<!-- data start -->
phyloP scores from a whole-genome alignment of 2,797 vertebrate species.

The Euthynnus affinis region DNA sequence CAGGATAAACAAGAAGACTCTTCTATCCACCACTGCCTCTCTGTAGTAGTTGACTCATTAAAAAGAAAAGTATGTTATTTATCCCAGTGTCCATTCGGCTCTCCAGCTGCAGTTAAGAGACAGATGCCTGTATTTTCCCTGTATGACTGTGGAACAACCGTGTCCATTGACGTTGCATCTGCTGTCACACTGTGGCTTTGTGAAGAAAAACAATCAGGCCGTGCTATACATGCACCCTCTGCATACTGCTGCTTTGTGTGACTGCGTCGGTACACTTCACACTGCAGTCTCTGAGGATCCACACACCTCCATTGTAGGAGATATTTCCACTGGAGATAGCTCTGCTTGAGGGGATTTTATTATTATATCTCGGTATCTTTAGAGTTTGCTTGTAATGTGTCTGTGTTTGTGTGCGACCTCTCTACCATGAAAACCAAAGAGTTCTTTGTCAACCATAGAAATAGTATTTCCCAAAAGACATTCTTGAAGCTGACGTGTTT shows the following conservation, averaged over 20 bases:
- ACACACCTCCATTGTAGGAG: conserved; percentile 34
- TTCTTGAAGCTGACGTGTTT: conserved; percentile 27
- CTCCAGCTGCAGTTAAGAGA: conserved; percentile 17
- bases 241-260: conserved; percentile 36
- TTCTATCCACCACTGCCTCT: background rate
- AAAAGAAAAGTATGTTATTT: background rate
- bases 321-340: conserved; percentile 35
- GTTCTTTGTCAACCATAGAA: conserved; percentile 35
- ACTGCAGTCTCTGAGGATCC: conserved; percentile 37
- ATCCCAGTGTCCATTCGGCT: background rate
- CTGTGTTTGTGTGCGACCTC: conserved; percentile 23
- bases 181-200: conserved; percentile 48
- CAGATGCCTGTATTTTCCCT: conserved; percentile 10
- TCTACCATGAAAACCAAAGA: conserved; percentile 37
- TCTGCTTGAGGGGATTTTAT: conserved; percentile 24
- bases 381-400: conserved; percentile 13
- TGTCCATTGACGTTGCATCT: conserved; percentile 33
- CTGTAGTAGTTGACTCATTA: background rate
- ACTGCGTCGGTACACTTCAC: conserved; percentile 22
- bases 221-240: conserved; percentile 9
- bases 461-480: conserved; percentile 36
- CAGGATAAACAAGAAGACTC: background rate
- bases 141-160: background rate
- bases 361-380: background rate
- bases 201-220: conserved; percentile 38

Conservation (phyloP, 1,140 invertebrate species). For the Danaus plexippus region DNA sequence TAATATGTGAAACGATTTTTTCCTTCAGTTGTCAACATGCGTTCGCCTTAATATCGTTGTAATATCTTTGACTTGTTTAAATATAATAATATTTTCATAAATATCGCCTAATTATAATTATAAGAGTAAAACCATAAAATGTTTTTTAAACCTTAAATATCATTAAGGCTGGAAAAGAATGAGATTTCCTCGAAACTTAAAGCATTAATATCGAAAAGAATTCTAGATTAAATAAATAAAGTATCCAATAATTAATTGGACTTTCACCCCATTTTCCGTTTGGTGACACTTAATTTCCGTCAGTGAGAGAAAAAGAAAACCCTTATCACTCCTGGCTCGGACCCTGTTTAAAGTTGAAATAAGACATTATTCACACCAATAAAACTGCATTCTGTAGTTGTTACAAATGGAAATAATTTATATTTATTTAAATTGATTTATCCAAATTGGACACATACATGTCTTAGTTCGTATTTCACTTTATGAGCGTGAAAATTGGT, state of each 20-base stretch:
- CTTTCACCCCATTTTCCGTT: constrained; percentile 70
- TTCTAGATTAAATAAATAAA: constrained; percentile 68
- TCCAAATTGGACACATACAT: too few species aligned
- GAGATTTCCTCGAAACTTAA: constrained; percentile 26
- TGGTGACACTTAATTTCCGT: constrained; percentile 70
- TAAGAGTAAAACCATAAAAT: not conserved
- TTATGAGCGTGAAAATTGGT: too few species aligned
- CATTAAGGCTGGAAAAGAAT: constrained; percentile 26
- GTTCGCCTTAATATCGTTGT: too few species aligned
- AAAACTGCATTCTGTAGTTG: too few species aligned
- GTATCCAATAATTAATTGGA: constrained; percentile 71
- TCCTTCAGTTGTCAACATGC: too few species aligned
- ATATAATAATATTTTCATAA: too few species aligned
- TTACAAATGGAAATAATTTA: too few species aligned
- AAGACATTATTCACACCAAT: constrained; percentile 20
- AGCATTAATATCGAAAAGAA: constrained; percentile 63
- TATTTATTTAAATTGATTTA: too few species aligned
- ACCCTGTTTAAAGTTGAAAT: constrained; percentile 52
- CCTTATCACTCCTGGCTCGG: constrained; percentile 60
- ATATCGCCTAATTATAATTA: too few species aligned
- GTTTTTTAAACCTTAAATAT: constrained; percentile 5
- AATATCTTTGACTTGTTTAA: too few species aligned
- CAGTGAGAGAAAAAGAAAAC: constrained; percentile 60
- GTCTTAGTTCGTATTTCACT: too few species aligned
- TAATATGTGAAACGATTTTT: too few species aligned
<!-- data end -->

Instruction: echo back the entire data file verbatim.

phyloP scores from a whole-genome alignment of 2,797 vertebrate species.

The Euthynnus affinis region DNA sequence CAGGATAAACAAGAAGACTCTTCTATCCACCACTGCCTCTCTGTAGTAGTTGACTCATTAAAAAGAAAAGTATGTTATTTATCCCAGTGTCCATTCGGCTCTCCAGCTGCAGTTAAGAGACAGATGCCTGTATTTTCCCTGTATGACTGTGGAACAACCGTGTCCATTGACGTTGCATCTGCTGTCACACTGTGGCTTTGTGAAGAAAAACAATCAGGCCGTGCTATACATGCACCCTCTGCATACTGCTGCTTTGTGTGACTGCGTCGGTACACTTCACACTGCAGTCTCTGAGGATCCACACACCTCCATTGTAGGAGATATTTCCACTGGAGATAGCTCTGCTTGAGGGGATTTTATTATTATATCTCGGTATCTTTAGAGTTTGCTTGTAATGTGTCTGTGTTTGTGTGCGACCTCTCTACCATGAAAACCAAAGAGTTCTTTGTCAACCATAGAAATAGTATTTCCCAAAAGACATTCTTGAAGCTGACGTGTTT shows the following conservation, averaged over 20 bases:
- ACACACCTCCATTGTAGGAG: conserved; percentile 34
- TTCTTGAAGCTGACGTGTTT: conserved; percentile 27
- CTCCAGCTGCAGTTAAGAGA: conserved; percentile 17
- bases 241-260: conserved; percentile 36
- TTCTATCCACCACTGCCTCT: background rate
- AAAAGAAAAGTATGTTATTT: background rate
- bases 321-340: conserved; percentile 35
- GTTCTTTGTCAACCATAGAA: conserved; percentile 35
- ACTGCAGTCTCTGAGGATCC: conserved; percentile 37
- ATCCCAGTGTCCATTCGGCT: background rate
- CTGTGTTTGTGTGCGACCTC: conserved; percentile 23
- bases 181-200: conserved; percentile 48
- CAGATGCCTGTATTTTCCCT: conserved; percentile 10
- TCTACCATGAAAACCAAAGA: conserved; percentile 37
- TCTGCTTGAGGGGATTTTAT: conserved; percentile 24
- bases 381-400: conserved; percentile 13
- TGTCCATTGACGTTGCATCT: conserved; percentile 33
- CTGTAGTAGTTGACTCATTA: background rate
- ACTGCGTCGGTACACTTCAC: conserved; percentile 22
- bases 221-240: conserved; percentile 9
- bases 461-480: conserved; percentile 36
- CAGGATAAACAAGAAGACTC: background rate
- bases 141-160: background rate
- bases 361-380: background rate
- bases 201-220: conserved; percentile 38

Conservation (phyloP, 1,140 invertebrate species). For the Danaus plexippus region DNA sequence TAATATGTGAAACGATTTTTTCCTTCAGTTGTCAACATGCGTTCGCCTTAATATCGTTGTAATATCTTTGACTTGTTTAAATATAATAATATTTTCATAAATATCGCCTAATTATAATTATAAGAGTAAAACCATAAAATGTTTTTTAAACCTTAAATATCATTAAGGCTGGAAAAGAATGAGATTTCCTCGAAACTTAAAGCATTAATATCGAAAAGAATTCTAGATTAAATAAATAAAGTATCCAATAATTAATTGGACTTTCACCCCATTTTCCGTTTGGTGACACTTAATTTCCGTCAGTGAGAGAAAAAGAAAACCCTTATCACTCCTGGCTCGGACCCTGTTTAAAGTTGAAATAAGACATTATTCACACCAATAAAACTGCATTCTGTAGTTGTTACAAATGGAAATAATTTATATTTATTTAAATTGATTTATCCAAATTGGACACATACATGTCTTAGTTCGTATTTCACTTTATGAGCGTGAAAATTGGT, state of each 20-base stretch:
- CTTTCACCCCATTTTCCGTT: constrained; percentile 70
- TTCTAGATTAAATAAATAAA: constrained; percentile 68
- TCCAAATTGGACACATACAT: too few species aligned
- GAGATTTCCTCGAAACTTAA: constrained; percentile 26
- TGGTGACACTTAATTTCCGT: constrained; percentile 70
- TAAGAGTAAAACCATAAAAT: not conserved
- TTATGAGCGTGAAAATTGGT: too few species aligned
- CATTAAGGCTGGAAAAGAAT: constrained; percentile 26
- GTTCGCCTTAATATCGTTGT: too few species aligned
- AAAACTGCATTCTGTAGTTG: too few species aligned
- GTATCCAATAATTAATTGGA: constrained; percentile 71
- TCCTTCAGTTGTCAACATGC: too few species aligned
- ATATAATAATATTTTCATAA: too few species aligned
- TTACAAATGGAAATAATTTA: too few species aligned
- AAGACATTATTCACACCAAT: constrained; percentile 20
- AGCATTAATATCGAAAAGAA: constrained; percentile 63
- TATTTATTTAAATTGATTTA: too few species aligned
- ACCCTGTTTAAAGTTGAAAT: constrained; percentile 52
- CCTTATCACTCCTGGCTCGG: constrained; percentile 60
- ATATCGCCTAATTATAATTA: too few species aligned
- GTTTTTTAAACCTTAAATAT: constrained; percentile 5
- AATATCTTTGACTTGTTTAA: too few species aligned
- CAGTGAGAGAAAAAGAAAAC: constrained; percentile 60
- GTCTTAGTTCGTATTTCACT: too few species aligned
- TAATATGTGAAACGATTTTT: too few species aligned